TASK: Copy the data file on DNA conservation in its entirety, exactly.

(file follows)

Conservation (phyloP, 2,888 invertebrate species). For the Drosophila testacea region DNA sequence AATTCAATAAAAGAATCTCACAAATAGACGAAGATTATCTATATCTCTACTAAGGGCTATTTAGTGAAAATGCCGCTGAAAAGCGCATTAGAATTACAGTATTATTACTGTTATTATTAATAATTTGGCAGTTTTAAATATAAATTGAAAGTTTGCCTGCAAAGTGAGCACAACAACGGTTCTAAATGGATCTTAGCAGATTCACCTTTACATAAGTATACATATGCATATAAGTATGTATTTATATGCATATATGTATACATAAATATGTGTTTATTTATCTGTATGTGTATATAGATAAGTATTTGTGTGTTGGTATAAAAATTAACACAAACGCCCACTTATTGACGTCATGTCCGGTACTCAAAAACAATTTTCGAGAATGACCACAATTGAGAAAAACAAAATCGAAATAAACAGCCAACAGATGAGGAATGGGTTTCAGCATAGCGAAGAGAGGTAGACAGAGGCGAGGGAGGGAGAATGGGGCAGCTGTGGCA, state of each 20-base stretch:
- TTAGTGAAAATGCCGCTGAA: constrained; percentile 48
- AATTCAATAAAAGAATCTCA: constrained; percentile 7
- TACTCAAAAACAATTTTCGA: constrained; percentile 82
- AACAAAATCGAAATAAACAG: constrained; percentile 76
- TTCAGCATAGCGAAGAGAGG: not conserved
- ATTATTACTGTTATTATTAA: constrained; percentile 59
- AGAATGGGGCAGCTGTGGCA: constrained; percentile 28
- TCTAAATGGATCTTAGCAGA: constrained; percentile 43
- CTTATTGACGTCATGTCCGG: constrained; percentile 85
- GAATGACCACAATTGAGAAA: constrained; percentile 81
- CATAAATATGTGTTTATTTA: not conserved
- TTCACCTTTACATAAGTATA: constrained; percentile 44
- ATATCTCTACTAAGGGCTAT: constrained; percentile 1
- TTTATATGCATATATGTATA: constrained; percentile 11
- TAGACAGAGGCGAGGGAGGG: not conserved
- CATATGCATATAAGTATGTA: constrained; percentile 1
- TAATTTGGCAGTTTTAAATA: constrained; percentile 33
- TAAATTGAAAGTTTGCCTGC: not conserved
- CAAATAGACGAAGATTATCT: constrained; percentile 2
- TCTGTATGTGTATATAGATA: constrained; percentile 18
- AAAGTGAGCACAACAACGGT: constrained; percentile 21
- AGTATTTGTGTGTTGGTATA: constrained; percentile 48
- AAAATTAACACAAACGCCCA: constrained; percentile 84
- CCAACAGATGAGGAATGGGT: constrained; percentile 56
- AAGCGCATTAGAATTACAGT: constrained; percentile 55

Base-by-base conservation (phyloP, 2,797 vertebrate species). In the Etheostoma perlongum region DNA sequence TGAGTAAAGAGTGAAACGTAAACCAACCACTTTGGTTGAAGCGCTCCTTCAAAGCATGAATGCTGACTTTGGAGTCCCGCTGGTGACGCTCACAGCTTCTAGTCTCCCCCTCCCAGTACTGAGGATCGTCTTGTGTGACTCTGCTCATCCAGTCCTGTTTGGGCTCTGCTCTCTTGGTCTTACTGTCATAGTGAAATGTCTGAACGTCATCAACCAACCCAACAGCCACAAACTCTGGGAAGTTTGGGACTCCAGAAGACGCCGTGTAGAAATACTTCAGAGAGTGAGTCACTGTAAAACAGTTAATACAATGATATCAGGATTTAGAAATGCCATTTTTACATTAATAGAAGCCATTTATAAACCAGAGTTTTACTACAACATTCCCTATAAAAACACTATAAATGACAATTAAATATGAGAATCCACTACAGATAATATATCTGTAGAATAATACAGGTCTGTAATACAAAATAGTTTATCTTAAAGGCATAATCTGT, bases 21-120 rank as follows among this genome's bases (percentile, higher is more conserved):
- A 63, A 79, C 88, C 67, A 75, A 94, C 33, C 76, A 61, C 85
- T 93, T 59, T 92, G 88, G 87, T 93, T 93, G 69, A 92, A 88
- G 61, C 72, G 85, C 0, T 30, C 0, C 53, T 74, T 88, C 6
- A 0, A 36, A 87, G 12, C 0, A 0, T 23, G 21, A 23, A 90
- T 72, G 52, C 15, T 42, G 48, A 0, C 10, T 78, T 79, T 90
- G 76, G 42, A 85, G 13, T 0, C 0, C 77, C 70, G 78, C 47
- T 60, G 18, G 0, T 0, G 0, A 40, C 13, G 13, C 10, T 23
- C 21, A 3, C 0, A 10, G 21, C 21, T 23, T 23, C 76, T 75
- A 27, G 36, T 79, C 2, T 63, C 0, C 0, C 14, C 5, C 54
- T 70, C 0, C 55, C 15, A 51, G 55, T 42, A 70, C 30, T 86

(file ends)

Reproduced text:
Conservation (phyloP, 2,888 invertebrate species). For the Drosophila testacea region DNA sequence AATTCAATAAAAGAATCTCACAAATAGACGAAGATTATCTATATCTCTACTAAGGGCTATTTAGTGAAAATGCCGCTGAAAAGCGCATTAGAATTACAGTATTATTACTGTTATTATTAATAATTTGGCAGTTTTAAATATAAATTGAAAGTTTGCCTGCAAAGTGAGCACAACAACGGTTCTAAATGGATCTTAGCAGATTCACCTTTACATAAGTATACATATGCATATAAGTATGTATTTATATGCATATATGTATACATAAATATGTGTTTATTTATCTGTATGTGTATATAGATAAGTATTTGTGTGTTGGTATAAAAATTAACACAAACGCCCACTTATTGACGTCATGTCCGGTACTCAAAAACAATTTTCGAGAATGACCACAATTGAGAAAAACAAAATCGAAATAAACAGCCAACAGATGAGGAATGGGTTTCAGCATAGCGAAGAGAGGTAGACAGAGGCGAGGGAGGGAGAATGGGGCAGCTGTGGCA, state of each 20-base stretch:
- TTAGTGAAAATGCCGCTGAA: constrained; percentile 48
- AATTCAATAAAAGAATCTCA: constrained; percentile 7
- TACTCAAAAACAATTTTCGA: constrained; percentile 82
- AACAAAATCGAAATAAACAG: constrained; percentile 76
- TTCAGCATAGCGAAGAGAGG: not conserved
- ATTATTACTGTTATTATTAA: constrained; percentile 59
- AGAATGGGGCAGCTGTGGCA: constrained; percentile 28
- TCTAAATGGATCTTAGCAGA: constrained; percentile 43
- CTTATTGACGTCATGTCCGG: constrained; percentile 85
- GAATGACCACAATTGAGAAA: constrained; percentile 81
- CATAAATATGTGTTTATTTA: not conserved
- TTCACCTTTACATAAGTATA: constrained; percentile 44
- ATATCTCTACTAAGGGCTAT: constrained; percentile 1
- TTTATATGCATATATGTATA: constrained; percentile 11
- TAGACAGAGGCGAGGGAGGG: not conserved
- CATATGCATATAAGTATGTA: constrained; percentile 1
- TAATTTGGCAGTTTTAAATA: constrained; percentile 33
- TAAATTGAAAGTTTGCCTGC: not conserved
- CAAATAGACGAAGATTATCT: constrained; percentile 2
- TCTGTATGTGTATATAGATA: constrained; percentile 18
- AAAGTGAGCACAACAACGGT: constrained; percentile 21
- AGTATTTGTGTGTTGGTATA: constrained; percentile 48
- AAAATTAACACAAACGCCCA: constrained; percentile 84
- CCAACAGATGAGGAATGGGT: constrained; percentile 56
- AAGCGCATTAGAATTACAGT: constrained; percentile 55

Base-by-base conservation (phyloP, 2,797 vertebrate species). In the Etheostoma perlongum region DNA sequence TGAGTAAAGAGTGAAACGTAAACCAACCACTTTGGTTGAAGCGCTCCTTCAAAGCATGAATGCTGACTTTGGAGTCCCGCTGGTGACGCTCACAGCTTCTAGTCTCCCCCTCCCAGTACTGAGGATCGTCTTGTGTGACTCTGCTCATCCAGTCCTGTTTGGGCTCTGCTCTCTTGGTCTTACTGTCATAGTGAAATGTCTGAACGTCATCAACCAACCCAACAGCCACAAACTCTGGGAAGTTTGGGACTCCAGAAGACGCCGTGTAGAAATACTTCAGAGAGTGAGTCACTGTAAAACAGTTAATACAATGATATCAGGATTTAGAAATGCCATTTTTACATTAATAGAAGCCATTTATAAACCAGAGTTTTACTACAACATTCCCTATAAAAACACTATAAATGACAATTAAATATGAGAATCCACTACAGATAATATATCTGTAGAATAATACAGGTCTGTAATACAAAATAGTTTATCTTAAAGGCATAATCTGT, bases 21-120 rank as follows among this genome's bases (percentile, higher is more conserved):
- A 63, A 79, C 88, C 67, A 75, A 94, C 33, C 76, A 61, C 85
- T 93, T 59, T 92, G 88, G 87, T 93, T 93, G 69, A 92, A 88
- G 61, C 72, G 85, C 0, T 30, C 0, C 53, T 74, T 88, C 6
- A 0, A 36, A 87, G 12, C 0, A 0, T 23, G 21, A 23, A 90
- T 72, G 52, C 15, T 42, G 48, A 0, C 10, T 78, T 79, T 90
- G 76, G 42, A 85, G 13, T 0, C 0, C 77, C 70, G 78, C 47
- T 60, G 18, G 0, T 0, G 0, A 40, C 13, G 13, C 10, T 23
- C 21, A 3, C 0, A 10, G 21, C 21, T 23, T 23, C 76, T 75
- A 27, G 36, T 79, C 2, T 63, C 0, C 0, C 14, C 5, C 54
- T 70, C 0, C 55, C 15, A 51, G 55, T 42, A 70, C 30, T 86